Promoters of a failed NHL effort in Bellevue had pitched city officials on creating a sports and entertainment district adjacent to a proposed new arena for the city’s Wilburton district, according to newly released documents.

Share story

Promoters of a failed NHL effort in Bellevue had pitched city officials on creating a sports and entertainment district adjacent to a proposed new arena for the city’s Wilburton district, according to newly released documents.

Handwritten notes taken at a June 22 meeting between Bellevue planning officials and those pushing for an arena and NHL team show they discussed the merits of similar sports and entertainment projects surrounding Staples Center in Los Angeles, Gila River Arena in Glendale, Ariz., and an ongoing $1 billion development outside Amalie Arena in Tampa Bay.

They also mentioned two key consultants working alongside longtime NHL and NBA power broker Jac Sperling on the Tampa Bay project, bankrolled by Lightning owner Jeff Vinik: Boston-based city planner Jeff Speck and New York development firm Delos Living.

The notes, taken by assistant city attorney Monica Buck and released to The Seattle Times in response to a public-records request, show Sperling attended the Bellevue meeting as did Mason Cave, who represents an Arizona company controlling part of the envisioned arena land east of Interstate 405.

Sperling and Cave pitched the Bellevue officials — including city manager Brad Miyake and planning director Chris Salamone — on the merits of the “L.A. Live” district. They discussed how Staples Center involved “no public investment” but that developers did receive infrastructure “incentives” from local government, with one example being a parking garage.

Speck, working as the “design lead” for the Tampa Bay venture, said in a telephone interview Friday he’d never been approached about a Bellevue project but understands how his name and that of Delos Living could come up in a meeting attended by Sperling.

“My guess, totally speculating, is they probably want to bring the same team to that project that they were bringing to Tampa,” he said. “That surely would interest me. However, my relationship with Jac has been in Tampa Bay. We have a very good working relationship, so my expectation is, if they were to acquire other properties, it would be very good to get involved.”

Delos CEO Paul Scialla could not be reached. Sperling and Cave have not returned phone calls since the Bellevue group abandoned NHL expansion plans about two weeks ago.

Two days after the Bellevue meeting, the NHL announced its expansion process and set a July 20 deadline for submitting application fees of $10 million. The Bellevue group and groups in the Sodo District and Tukwila all requested application packets from the league and began preparing to apply.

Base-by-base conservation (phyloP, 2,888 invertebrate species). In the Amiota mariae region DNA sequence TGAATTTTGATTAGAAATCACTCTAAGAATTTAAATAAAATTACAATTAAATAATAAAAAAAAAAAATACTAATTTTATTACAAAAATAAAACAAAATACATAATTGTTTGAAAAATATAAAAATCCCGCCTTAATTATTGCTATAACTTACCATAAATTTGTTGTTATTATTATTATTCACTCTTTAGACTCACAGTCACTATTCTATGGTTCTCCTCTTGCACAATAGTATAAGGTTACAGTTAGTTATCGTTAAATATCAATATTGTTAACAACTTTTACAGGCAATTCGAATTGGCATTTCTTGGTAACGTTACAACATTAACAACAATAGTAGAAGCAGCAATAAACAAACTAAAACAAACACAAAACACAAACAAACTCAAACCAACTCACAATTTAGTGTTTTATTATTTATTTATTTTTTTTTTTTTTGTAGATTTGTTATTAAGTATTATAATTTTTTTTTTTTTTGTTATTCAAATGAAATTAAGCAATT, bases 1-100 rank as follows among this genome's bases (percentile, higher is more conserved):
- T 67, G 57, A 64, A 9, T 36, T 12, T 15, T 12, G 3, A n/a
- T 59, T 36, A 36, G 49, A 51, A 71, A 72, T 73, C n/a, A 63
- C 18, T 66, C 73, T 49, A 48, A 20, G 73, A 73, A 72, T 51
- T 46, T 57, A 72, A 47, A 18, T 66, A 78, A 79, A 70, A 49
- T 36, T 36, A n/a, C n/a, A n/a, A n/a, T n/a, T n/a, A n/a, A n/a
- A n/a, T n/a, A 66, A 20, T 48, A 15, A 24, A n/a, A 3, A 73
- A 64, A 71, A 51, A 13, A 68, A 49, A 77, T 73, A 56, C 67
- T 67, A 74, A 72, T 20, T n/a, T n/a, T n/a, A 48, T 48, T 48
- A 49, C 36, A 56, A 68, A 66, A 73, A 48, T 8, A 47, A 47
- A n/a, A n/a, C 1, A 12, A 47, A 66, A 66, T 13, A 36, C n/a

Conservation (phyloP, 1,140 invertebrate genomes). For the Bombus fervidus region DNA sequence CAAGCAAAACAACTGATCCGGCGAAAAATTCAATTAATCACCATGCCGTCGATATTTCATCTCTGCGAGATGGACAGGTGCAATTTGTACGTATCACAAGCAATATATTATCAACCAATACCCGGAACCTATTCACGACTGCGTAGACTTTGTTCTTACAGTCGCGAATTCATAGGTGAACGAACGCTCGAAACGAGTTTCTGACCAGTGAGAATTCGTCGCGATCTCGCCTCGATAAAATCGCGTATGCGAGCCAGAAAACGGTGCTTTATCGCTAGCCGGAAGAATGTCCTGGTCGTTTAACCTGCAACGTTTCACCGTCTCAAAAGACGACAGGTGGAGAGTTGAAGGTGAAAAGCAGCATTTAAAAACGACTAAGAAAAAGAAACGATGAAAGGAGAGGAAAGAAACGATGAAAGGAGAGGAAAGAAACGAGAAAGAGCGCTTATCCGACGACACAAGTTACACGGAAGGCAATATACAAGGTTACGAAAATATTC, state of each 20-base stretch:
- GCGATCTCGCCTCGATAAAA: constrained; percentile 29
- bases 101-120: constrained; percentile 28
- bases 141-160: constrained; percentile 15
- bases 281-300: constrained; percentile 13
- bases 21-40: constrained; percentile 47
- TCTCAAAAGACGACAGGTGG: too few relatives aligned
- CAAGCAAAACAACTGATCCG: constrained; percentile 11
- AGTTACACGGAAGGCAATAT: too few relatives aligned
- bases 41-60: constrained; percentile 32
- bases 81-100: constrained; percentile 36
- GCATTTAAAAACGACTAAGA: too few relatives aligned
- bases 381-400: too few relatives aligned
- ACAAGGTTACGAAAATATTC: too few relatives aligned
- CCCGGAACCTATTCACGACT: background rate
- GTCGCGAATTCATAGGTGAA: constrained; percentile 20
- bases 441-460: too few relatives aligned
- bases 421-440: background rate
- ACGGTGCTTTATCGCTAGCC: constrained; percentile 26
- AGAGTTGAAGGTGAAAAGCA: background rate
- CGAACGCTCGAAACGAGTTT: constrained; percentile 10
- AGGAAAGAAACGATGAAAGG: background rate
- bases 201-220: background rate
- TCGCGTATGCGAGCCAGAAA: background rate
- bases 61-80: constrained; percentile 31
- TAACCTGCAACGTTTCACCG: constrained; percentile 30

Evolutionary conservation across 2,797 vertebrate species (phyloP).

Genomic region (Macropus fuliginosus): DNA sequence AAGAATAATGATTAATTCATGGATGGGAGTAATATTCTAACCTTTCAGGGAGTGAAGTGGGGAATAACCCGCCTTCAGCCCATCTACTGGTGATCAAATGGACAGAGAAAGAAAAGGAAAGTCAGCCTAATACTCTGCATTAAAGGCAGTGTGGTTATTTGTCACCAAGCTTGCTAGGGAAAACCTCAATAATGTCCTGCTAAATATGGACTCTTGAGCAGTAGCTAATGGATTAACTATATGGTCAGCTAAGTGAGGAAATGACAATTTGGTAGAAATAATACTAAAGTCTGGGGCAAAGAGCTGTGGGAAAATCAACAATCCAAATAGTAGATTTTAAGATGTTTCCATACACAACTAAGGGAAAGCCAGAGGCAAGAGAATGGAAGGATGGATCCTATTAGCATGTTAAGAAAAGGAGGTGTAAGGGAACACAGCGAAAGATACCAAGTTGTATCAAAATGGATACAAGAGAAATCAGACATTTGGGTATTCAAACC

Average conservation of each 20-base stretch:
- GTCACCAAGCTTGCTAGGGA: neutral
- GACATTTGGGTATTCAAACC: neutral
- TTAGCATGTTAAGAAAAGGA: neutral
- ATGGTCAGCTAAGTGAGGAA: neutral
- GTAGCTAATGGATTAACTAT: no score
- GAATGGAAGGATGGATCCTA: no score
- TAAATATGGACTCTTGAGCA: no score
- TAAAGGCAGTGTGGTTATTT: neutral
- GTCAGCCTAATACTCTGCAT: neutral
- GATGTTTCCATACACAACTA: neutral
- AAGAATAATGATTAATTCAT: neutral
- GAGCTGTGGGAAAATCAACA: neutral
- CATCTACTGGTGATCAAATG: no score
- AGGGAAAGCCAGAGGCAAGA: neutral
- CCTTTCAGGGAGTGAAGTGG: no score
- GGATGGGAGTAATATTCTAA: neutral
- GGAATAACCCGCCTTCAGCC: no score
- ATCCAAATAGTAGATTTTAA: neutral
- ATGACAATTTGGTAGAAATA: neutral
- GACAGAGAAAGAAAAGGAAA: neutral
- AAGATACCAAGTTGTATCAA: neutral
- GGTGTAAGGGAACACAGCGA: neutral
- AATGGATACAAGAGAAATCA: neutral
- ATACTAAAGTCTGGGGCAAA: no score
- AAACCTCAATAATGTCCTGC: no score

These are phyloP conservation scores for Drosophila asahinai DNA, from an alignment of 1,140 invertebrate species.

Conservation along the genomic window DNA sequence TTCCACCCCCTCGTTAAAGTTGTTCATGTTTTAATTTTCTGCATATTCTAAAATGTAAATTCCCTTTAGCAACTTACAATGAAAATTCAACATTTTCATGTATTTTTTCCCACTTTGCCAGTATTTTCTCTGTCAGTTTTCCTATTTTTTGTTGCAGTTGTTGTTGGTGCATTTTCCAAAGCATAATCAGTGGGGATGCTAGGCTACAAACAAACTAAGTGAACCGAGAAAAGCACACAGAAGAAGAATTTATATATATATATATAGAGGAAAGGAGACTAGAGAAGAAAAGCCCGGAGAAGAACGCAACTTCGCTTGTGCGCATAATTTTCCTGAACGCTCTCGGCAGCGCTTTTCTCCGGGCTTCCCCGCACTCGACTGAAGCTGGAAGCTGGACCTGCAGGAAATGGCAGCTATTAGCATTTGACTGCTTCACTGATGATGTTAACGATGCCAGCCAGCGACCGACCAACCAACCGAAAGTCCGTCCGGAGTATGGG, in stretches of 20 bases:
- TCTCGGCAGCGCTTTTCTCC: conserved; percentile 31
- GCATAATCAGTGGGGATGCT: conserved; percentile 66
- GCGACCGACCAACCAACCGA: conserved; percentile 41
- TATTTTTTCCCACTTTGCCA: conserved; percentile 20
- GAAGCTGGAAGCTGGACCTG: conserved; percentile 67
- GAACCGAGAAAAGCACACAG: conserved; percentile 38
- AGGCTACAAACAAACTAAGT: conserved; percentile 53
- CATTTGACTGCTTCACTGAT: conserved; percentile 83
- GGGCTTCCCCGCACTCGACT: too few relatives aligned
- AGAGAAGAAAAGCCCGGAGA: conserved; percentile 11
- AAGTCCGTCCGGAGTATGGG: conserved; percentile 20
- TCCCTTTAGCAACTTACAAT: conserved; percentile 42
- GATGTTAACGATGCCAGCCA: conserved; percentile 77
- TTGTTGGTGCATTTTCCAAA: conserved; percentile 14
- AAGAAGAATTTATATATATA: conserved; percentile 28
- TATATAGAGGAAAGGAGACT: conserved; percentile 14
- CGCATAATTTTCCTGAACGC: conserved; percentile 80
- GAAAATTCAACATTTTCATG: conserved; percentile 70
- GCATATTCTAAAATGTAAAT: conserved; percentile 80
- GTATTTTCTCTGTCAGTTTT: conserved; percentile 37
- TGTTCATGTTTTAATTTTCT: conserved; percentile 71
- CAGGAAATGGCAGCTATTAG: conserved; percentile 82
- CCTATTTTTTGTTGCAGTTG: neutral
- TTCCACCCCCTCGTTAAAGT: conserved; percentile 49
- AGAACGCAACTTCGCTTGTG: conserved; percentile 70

But all three groups balked at submitting their applications by last Monday’s deadline.

Sources close to the discussions have indicated that major financial backers pulled out of the Bellevue and Tukwila projects earlier this month, while the Sodo project’s NHL partner, Los Angeles businessman Victor Coleman, changed his mind about applying late last week.

There’s been speculation some of those groups might have felt they could land a relocated team at a cheaper cost than the $500 million price for an expansion franchise. But the most likely of those candidates, the Arizona Coyotes, on Friday announced a reworked two-year lease with the city of Glendale — ending litigation between them and shelving any relocation possibility until 2017.

Also on Friday, former Seahawks president Tod Leiweke resigned as chairman of the Tampa Bay Lightning to become chief operations officer of the NFL. Leiweke had been working closely with Sperling on the development project in Tampa Bay.

There had been talk, denied by both men in interviews last February, that Leiweke would return here to head an NHL expansion franchise in Bellevue as a CEO and minority owner had Sperling’s efforts proved successful. Leiweke still has family living here and in late 2013 paid $3 million for the Mercer Island home once owned by former Seahawks coach Mike Holm­gren, which Leiweke regularly uses as a second residence.

It wasn’t known as of Friday whether the Bellevue group plans to continue seeking an arena.

The public records released to The Seattle Times show the Bellevue group seemed well aware that a hockey bid would cost their all-private venture more than $1 billion. Nevertheless, they pressed on undeterred, meeting with Bellevue officials July 1 to discuss parameters for obtaining a Memorandum of Understanding with the city on an arena.

The group was expected to get back to the city with a formal MOU request, but never did. Within a week, a source said, anticipated financing fell through and the expansion plans were abandoned.

At the June 22 meeting, the notes show, they also discussed whether King County might transfer bond money currently earmarked for the Sodo project over to Bellevue instead.

King County has currently pledged up to $80 million to the Sodo project run by Chris Hansen if Hansen can land an NBA and NHL team. But the project needs an NBA team at minimum for any money to be released, and those at the Bellevue meeting expressed doubts that will happen — citing upcoming NBA talks that could delay any league expansion by several years.